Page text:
• fredw says:

      “can they rely on it with the obvious quality problems they have elsewhere in their military?”

      When you are talking about nuclear weapons, it only takes one actually working to bring on the apocalypse. If 90% don’t work, you still get the biggest catastrophe on human history.

      90% not working is a figure I actually saw about 40 years ago. The analysis (not official) was actually directed at the US forces. 30,000 moving parts, and sitting for years at a time in silos in North Dakota being maintained by air force lifers but never actually used. Test launches were always preceded by intense maintenance activity. Without advance notice the launches usually failed. (“Always” was the assertion.) That line of thinking falls clearly in the category of rumor, but I have never been able to convince myself that the described phenomena are not likely. Reliability is probably better today (fewer moving parts).

      But it doesn’t matter. The scale of destruction makes precision irrelevant.

  7. Steve says:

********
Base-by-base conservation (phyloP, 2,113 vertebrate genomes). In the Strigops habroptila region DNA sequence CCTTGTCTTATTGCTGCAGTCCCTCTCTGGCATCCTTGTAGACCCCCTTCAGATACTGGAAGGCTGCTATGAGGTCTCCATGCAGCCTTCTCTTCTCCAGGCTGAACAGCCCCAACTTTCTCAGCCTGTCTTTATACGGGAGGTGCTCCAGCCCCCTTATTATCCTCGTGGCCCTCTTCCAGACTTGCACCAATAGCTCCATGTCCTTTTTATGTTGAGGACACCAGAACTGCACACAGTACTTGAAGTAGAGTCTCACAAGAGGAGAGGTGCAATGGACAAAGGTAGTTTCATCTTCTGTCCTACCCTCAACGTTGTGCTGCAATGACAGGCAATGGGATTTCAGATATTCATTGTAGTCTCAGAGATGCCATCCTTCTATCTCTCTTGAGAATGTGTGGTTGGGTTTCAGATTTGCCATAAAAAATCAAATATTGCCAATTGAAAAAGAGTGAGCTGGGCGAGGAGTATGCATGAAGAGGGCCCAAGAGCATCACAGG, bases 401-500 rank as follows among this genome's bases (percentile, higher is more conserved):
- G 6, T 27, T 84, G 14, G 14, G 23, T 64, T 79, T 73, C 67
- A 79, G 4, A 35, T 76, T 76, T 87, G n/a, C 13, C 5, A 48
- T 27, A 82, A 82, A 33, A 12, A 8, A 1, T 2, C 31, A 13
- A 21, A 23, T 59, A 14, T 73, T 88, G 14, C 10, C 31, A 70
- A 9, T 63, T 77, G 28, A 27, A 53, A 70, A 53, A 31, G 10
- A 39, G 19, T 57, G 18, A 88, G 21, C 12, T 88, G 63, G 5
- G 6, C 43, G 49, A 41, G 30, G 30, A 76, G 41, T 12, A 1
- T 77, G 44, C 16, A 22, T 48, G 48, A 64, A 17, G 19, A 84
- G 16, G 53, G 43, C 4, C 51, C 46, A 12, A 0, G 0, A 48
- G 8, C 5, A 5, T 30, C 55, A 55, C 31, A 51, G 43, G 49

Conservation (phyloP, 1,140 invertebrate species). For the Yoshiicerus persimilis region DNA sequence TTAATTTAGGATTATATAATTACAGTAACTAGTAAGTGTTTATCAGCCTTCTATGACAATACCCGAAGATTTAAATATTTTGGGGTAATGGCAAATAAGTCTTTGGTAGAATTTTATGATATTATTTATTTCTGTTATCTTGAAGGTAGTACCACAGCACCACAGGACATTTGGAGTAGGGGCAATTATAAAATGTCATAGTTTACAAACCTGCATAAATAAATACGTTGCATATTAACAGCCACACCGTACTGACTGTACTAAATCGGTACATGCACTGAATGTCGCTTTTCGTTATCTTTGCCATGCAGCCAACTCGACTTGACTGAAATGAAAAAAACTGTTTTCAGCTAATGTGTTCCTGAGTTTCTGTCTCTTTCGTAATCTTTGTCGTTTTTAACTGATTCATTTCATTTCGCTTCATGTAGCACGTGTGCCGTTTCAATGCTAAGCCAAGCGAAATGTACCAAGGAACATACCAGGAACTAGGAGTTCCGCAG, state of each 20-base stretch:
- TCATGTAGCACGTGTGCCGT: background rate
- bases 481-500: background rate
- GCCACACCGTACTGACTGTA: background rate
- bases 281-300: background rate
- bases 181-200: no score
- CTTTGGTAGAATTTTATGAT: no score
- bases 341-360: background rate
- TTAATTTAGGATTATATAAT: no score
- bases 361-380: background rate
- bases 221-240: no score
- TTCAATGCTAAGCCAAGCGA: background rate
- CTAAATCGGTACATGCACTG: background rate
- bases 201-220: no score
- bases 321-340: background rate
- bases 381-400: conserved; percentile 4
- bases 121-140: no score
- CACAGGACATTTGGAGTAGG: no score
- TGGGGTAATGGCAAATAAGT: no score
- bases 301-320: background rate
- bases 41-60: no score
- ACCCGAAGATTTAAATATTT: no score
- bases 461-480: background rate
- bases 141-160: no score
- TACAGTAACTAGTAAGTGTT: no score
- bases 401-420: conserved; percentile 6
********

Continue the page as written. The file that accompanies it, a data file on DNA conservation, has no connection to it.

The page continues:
Don’t you think it’s telling that Ramzan Kadyrov and his Chechen Army are there in Ukraine assisting the Russian effort to subdue and defeat the Nazi Azov battalion, and complaining that Putin wants them to tread lightly?
    Bear in mind the Chechen wars of 94 to 96, and 99 to 2000. The Russians make allies out of enemies, whereas the USA ….

    • Pat Lang says:

      We had allies in both Iraq and Afghanistan. In civil war situation the population always splits especially when that population is made up of rival groups. I major mistake in bothe places was to put the “big army” in charge of training the locals. The “big army” is so self-obsessed that they never do this well.

  8. Leith says:

    So Arkin thinks Putin is holding back? Seems more like Aesop’s Fox and the Grapes.


  9. Seamus Padraig says: